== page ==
But I also think it is important to consider how and why teams are winning close games, not just games that are one-possession games.
So let’s use Duke and Baylor for this example once again.
One thing that the Bears have proven over and over this season — at Texas Tech, at Kansas, at Oklahoma State — is the ability to close out a tough game, particularly on the road. That’s because they have a number of players on the roster that are capable of taking and making clutch shots. Against Tech, it was Jared Butler. Against Oklahoma State, it was Devonte Bandoo. The Bears may not look as good in the metrics because they haven’t obliterated the mediocre teams they have played, but they are 15-1 because they come through in the clutch.
Now, some of that may eventually regress. I believe in the clutch gene because I think life — not just sports, but everything every human being does — is confidence. Baylor has confidence in clutch situations, as much as anyone in the country. They do not get rattled by the moment, and they have a number of different options they can go to down the stretch.
Duke, on the other hand, does not. Their three losses this season have all been close games where the Blue Devils have struggled to find an outlet for offense in the final minutes. Maybe that will come with more experience — Duke is loaded with freshmen, Baylor is as old as anyone in the country — but as it stands, that’s the difference between these two teams.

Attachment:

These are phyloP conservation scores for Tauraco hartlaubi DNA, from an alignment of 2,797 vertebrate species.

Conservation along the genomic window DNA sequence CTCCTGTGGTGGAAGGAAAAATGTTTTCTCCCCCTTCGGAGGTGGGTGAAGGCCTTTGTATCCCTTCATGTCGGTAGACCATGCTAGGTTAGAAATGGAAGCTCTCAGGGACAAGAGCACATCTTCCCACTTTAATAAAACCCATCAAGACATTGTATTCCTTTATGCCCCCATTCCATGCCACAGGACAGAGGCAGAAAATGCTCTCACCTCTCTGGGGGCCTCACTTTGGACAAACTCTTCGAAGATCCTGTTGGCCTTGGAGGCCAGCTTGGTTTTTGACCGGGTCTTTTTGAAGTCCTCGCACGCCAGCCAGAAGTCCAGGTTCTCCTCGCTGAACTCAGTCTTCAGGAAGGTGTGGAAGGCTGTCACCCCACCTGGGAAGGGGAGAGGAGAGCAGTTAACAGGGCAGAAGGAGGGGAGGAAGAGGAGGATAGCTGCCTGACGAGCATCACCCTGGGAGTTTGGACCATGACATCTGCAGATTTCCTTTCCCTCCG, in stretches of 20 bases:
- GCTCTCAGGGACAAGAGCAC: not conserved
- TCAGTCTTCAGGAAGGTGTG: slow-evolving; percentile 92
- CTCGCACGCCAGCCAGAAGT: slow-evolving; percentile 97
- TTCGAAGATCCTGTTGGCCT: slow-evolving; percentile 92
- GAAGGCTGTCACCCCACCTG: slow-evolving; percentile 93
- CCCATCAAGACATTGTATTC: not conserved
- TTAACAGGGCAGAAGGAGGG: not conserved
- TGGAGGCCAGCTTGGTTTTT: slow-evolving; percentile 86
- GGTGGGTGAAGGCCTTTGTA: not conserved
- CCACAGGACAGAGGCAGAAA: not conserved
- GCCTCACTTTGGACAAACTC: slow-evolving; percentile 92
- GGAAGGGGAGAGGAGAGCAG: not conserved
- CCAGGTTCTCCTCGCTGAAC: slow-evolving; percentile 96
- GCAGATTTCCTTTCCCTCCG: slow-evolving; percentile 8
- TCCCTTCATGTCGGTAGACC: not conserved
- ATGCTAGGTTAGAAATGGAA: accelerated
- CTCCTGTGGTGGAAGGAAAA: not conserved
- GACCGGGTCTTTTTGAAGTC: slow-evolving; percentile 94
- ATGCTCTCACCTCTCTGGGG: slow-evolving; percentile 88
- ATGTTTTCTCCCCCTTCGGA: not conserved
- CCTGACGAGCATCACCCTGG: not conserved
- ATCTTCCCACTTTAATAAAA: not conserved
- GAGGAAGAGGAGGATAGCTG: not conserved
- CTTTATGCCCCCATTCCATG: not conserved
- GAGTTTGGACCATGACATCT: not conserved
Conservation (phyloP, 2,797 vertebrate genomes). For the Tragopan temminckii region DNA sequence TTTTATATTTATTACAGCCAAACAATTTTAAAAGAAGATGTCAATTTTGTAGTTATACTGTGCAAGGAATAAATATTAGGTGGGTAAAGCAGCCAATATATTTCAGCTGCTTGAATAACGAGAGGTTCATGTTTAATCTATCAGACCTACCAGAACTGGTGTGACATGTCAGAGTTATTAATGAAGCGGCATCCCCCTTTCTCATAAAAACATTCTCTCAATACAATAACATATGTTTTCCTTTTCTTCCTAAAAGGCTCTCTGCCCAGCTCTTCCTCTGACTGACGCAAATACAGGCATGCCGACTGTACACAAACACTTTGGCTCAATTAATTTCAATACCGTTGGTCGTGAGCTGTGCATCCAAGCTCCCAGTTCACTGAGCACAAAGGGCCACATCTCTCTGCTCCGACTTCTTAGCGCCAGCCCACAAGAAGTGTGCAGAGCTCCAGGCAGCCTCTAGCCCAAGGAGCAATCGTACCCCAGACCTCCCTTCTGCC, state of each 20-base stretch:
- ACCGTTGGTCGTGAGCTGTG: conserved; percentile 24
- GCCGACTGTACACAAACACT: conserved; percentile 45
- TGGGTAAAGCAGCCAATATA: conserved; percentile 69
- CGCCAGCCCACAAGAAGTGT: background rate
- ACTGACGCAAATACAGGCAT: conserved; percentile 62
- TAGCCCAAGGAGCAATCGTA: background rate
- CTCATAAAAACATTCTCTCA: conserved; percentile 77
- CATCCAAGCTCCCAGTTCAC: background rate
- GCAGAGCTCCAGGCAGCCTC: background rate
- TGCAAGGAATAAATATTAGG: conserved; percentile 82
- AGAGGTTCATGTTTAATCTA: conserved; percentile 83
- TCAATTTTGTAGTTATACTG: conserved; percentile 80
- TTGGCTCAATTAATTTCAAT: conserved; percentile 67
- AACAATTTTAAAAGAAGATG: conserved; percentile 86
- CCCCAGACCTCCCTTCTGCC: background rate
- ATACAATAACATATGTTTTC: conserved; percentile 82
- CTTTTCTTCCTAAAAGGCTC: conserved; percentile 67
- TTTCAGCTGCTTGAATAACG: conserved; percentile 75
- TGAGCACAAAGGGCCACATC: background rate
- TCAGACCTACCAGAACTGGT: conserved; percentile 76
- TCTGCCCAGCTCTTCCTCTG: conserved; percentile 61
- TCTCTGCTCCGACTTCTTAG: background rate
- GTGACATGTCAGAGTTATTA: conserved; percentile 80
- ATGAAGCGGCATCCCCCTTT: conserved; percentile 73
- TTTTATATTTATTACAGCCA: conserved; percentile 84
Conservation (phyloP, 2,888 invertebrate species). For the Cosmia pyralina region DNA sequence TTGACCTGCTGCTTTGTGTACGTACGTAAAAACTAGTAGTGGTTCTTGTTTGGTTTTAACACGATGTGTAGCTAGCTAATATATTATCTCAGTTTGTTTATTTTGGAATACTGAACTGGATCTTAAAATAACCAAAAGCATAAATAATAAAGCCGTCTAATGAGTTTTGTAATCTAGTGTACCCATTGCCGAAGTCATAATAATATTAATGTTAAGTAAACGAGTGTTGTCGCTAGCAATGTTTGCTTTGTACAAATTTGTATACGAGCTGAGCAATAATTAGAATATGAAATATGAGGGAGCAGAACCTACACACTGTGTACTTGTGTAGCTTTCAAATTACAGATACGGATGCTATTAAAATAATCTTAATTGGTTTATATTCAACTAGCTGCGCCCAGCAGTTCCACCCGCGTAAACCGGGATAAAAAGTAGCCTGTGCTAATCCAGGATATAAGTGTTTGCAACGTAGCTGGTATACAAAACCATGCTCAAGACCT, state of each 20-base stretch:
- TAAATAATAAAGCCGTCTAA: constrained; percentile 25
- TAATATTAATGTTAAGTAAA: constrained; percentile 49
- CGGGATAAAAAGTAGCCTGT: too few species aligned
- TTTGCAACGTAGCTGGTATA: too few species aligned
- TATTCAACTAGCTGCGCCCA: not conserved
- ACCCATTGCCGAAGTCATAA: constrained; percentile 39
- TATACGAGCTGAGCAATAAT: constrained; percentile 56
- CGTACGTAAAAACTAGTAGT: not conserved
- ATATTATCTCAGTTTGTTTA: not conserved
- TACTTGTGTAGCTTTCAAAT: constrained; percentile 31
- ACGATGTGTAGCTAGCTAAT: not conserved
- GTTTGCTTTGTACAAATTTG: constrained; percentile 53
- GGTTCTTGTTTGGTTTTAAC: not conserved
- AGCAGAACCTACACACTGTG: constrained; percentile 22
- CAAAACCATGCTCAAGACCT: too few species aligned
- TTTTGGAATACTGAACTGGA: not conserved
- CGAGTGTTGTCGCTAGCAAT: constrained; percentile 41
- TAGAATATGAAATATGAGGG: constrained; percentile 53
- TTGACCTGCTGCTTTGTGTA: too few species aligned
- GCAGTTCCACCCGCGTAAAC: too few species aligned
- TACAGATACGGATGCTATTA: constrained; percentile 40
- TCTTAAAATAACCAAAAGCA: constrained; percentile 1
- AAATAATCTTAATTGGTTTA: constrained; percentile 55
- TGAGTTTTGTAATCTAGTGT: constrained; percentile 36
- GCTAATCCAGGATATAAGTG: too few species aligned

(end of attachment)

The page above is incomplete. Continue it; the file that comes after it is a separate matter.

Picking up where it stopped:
The other thing that I want to discuss in this space is where I have San Diego State and Dayton ranked in the college basketball top 25. They are currently sitting and eighth and ninth in my poll, exactly where they have been for a couple of weeks now. And that is where they are going to stay for the foreseeable future.
The reasoning for me is simple: I don’t want to fall into the trap where I’m bumping a team up in the rankings simply because they keep winning in a league that is not as tough as the leagues where the rest of the teams in consideration for the top ten are playing, and losing.
I’m sure there are going to be people in San Diego and Dayton that call me a hater for this, and that’s fine. Maybe I am being a hater.
But the truth is this: I love both of these teams. SDSU is so tough defensively and Malachi Flynn has proven himself to be a flat-out winner at the point, while Dayton runs a pro-style, aesthetically-pleasing offense heavy on three-balls and Obi Toppin.